The story of Campidoglio’s geese is one of the most known legends in the history of Rome. Among the seven hills of Rome, Campidoglio has always been the heart and soul of the capital. It’s the shortest and smallest hill of Rome and it’s where most of the political and religious activities of the roman empire took place. And it’s the site of the tale of the geese that saved the romans from the attack of the Gauls.


Gaul’s siege in 390 b.c.

In 390 b.c. the romans suffered a huge defeat at the hands of the Gauls on the river Allia, a small tributary of the Tiber. It was July 18th and the enemies advanced for three days ready to enter the city of Rome. They began to raid the city. They couldn’t conquer the Campidoglio though as the romans didn’t cease to push back.


Campidoglio’s geese intervention

Oche del Campidoglio

On the Campidoglio hill stood the Giunone Moneta temple (informer). The holy geese used to run around in the temple fenced area. The romans, under siege for weeks, were really tempted to kill the geese to get badly needed food out of them. But they didn’t dare to kill holy animals as they feared the goddess Giunone’s revenge. And was it ever a wise decision. According to the legend the Gauls decided to attempt a nightly raid but the Campidoglio geese started to flap so loud that they woke up the former consul Marco Manlio who gave the alarm. The geese continuous flap woke other members of the army who ran at Marco Manlio’s aid.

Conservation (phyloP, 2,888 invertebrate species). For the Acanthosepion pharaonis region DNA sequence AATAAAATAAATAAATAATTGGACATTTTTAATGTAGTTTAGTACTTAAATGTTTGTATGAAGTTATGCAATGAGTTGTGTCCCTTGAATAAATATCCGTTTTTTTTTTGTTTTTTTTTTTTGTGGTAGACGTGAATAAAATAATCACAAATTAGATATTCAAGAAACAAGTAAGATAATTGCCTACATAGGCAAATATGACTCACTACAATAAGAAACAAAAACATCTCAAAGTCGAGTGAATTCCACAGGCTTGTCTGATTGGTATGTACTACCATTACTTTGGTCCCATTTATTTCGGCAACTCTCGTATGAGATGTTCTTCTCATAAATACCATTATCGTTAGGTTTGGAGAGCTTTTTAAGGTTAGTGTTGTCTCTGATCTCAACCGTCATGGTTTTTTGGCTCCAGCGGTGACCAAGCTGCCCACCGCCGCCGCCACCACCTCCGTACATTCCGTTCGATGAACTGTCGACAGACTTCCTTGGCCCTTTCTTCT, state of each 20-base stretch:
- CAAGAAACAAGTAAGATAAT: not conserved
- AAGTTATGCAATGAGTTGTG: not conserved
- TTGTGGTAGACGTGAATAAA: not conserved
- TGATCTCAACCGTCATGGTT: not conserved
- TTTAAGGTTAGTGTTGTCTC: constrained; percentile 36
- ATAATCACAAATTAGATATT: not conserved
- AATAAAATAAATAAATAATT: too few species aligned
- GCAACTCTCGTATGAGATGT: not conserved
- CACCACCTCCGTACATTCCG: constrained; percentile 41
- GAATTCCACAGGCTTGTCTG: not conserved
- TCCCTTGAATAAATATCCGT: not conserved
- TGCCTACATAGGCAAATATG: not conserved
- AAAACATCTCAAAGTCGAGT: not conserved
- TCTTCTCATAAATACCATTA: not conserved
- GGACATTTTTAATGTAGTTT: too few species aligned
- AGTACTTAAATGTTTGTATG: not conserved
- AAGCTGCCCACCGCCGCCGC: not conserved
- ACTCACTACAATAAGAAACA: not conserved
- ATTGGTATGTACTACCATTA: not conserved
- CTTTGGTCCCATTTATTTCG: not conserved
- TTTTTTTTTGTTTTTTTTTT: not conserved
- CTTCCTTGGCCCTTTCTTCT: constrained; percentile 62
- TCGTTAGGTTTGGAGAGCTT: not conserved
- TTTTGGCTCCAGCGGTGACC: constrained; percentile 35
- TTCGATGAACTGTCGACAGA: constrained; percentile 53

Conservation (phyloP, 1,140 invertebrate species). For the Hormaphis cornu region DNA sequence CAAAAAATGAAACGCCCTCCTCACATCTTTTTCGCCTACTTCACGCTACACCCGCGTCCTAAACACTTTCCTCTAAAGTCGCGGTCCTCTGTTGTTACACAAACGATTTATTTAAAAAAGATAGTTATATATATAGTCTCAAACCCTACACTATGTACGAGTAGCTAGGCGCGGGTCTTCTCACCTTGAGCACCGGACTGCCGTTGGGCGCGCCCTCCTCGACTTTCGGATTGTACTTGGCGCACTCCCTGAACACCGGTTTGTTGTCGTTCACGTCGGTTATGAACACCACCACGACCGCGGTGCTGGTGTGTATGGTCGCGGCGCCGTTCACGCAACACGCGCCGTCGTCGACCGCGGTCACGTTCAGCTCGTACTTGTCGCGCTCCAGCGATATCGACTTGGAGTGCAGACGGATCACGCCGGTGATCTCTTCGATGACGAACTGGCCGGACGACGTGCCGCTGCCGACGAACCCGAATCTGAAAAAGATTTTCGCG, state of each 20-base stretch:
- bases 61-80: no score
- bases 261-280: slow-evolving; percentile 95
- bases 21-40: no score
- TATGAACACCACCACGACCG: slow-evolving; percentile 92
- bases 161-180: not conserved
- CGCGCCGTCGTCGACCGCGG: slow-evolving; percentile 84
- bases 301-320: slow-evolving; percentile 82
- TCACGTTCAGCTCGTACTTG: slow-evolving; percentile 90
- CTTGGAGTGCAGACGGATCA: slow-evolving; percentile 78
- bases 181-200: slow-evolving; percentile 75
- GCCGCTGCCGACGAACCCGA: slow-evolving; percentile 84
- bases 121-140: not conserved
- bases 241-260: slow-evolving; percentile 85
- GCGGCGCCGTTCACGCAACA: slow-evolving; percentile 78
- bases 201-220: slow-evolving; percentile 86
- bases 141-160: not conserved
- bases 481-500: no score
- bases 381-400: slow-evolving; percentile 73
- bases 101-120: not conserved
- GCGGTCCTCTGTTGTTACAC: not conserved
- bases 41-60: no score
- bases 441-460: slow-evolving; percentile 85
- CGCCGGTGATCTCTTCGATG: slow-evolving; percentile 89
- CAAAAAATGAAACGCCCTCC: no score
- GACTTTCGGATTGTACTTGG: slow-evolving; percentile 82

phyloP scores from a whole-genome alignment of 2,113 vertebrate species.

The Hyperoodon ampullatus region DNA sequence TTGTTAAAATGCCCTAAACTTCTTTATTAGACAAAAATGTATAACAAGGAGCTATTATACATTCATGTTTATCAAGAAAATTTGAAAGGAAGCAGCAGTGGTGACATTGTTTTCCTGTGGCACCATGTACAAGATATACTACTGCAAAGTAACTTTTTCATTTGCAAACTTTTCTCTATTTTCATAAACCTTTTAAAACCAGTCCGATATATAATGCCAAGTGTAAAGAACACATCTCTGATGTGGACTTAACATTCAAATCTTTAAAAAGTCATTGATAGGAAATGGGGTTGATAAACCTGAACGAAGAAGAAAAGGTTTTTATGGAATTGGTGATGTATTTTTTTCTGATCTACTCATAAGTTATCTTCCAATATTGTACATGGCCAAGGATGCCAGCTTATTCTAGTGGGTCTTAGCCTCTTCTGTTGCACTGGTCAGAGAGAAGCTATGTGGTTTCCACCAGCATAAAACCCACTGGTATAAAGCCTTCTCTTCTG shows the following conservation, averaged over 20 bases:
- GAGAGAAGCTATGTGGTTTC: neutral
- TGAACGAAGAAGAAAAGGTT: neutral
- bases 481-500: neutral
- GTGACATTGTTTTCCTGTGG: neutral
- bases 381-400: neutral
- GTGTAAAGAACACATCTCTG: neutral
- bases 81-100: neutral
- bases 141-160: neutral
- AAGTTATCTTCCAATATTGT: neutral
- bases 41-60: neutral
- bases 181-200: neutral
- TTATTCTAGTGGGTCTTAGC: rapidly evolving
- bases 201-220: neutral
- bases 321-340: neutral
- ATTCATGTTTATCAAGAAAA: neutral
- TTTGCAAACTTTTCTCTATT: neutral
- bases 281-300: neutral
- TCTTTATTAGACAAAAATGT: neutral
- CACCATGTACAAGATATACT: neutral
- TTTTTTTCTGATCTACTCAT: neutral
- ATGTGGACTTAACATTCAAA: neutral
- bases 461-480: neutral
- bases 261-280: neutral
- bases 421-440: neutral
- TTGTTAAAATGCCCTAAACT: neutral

In the end an epidemic hit the Gauls who decided to sign a truce with the romans who by then were worn out by hunger. According to the agreement the Gauls would leave the city in exchange for a thousand pounds of gold. However to snag more gold that what it was due apparently the Gauls used a rigged scale. This move didn’t bode well with Marco Furio Camillo who refused to pay the agreed sum and decided to battle the Gauls instead.


The Tarpea cliff

Another Campidoglio legend is the one about Tarpea. The tale says that the roman Tarpea, back when the city was founded, allowed the sabini to conquer the Campidoglio’s hill in exchange for necklaces. For this reason she was punished by the sabini who killed her once they entered the city. So the cliff on the south side of Campidoglio was named Tarpea cliff because that’s where the traitors were thrown off back in those days.

 

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